Also: if you think there might be anything potentially questionable on your record, it is a good idea to be proactive and discuss it with a potential employer. If you’ve had gaps in employment or a poor credit history, there may be extenuating circumstances like illness, death, divorce, that have played a role in your situation. Now is the time to speak up and let your prospective employer know if there is anything about which you are concerned as it shows that you are being forthcoming and addressing potential issues head on.

Background checks: What are employers actually looking for?

It can be nerve racking to know that you are under the microscope, so to speak, but for most--a background check is just a necessary hurdle to getting hired. If you are wondering about what kinds of things can disqualify you from receiving an offer of employment, here are a few possibilities: Criminal record--if you have past convictions on your records that overlap with the job’s core responsibilities (for instance, a DUI charge if you are applying for a job as a delivery driver).

Inaccurate reporting of qualifications or credentials--if the job requires certification like a state license or a particular degree and you have misreported that on your application, this is reason for disqualification

Poor credit history--if you are applying for a position where you might be managing customer accounts or the accounting books for a business, this can be seen as a red flag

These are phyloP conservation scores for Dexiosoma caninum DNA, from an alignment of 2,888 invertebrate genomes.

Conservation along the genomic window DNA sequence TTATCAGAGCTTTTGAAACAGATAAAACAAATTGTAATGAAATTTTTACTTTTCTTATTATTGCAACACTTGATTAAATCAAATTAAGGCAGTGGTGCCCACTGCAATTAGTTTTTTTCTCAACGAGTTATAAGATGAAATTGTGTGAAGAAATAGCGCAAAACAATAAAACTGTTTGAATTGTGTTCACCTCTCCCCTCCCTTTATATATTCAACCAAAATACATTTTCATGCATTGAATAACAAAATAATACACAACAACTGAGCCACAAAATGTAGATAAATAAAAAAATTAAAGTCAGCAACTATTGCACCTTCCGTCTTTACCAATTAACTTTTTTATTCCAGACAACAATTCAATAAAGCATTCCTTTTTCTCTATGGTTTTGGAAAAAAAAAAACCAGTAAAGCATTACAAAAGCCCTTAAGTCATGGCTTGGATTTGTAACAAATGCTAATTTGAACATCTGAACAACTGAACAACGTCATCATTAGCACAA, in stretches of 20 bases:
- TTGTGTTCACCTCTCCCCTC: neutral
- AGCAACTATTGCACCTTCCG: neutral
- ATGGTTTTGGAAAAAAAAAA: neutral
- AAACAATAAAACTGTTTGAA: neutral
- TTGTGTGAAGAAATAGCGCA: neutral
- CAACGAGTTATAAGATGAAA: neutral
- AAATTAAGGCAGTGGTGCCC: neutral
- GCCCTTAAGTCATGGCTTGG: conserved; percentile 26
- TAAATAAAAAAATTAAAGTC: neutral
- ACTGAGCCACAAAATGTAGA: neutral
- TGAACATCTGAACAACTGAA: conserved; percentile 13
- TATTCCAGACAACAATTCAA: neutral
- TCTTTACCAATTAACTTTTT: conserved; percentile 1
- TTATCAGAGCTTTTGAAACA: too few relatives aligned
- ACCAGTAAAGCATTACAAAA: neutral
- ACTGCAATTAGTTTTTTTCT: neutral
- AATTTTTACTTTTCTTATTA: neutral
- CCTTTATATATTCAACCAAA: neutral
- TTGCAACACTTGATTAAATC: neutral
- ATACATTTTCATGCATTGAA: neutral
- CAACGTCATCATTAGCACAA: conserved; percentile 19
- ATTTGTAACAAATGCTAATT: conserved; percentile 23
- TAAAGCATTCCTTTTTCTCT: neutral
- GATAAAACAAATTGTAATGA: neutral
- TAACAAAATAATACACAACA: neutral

If you ever feel that you are denied employment for reasons related to unfair bias, the Equal Employment Opportunity Commission (EEOC) is the federal agency that enforces laws against employment discrimination. If you think that you are being discriminated against based on information found in your background check, first request a copy of the report from your HR hiring contact and check this section of the EEOC website to learn more.

In the end, background checks are meant to ensure a workforce that is well-qualified and safe. This step is an important one in the hiring process and even if you have issues in your past, if you are well-prepared, you will be ready to address any potential challenges.

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Alyssa McLellan
Jobcase Contributor
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Luxardo Farfan

Weeklie

1y
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Jose Pena

Hello. I just thought I would tell you that I liked the article you wrote about What You Need to Know About Background Checks.

1y
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1
Marie Grotjan

I liked the background check article too, but my daughter has a felony on her report even tho she is honest and she is 3 years clean. She cant find anything. What should she do?

1y
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Matthew McGuire

That is correct, it does not just take 5-minutes. That is why references are recommended just to explain the details.

1y
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Karen Delgadillo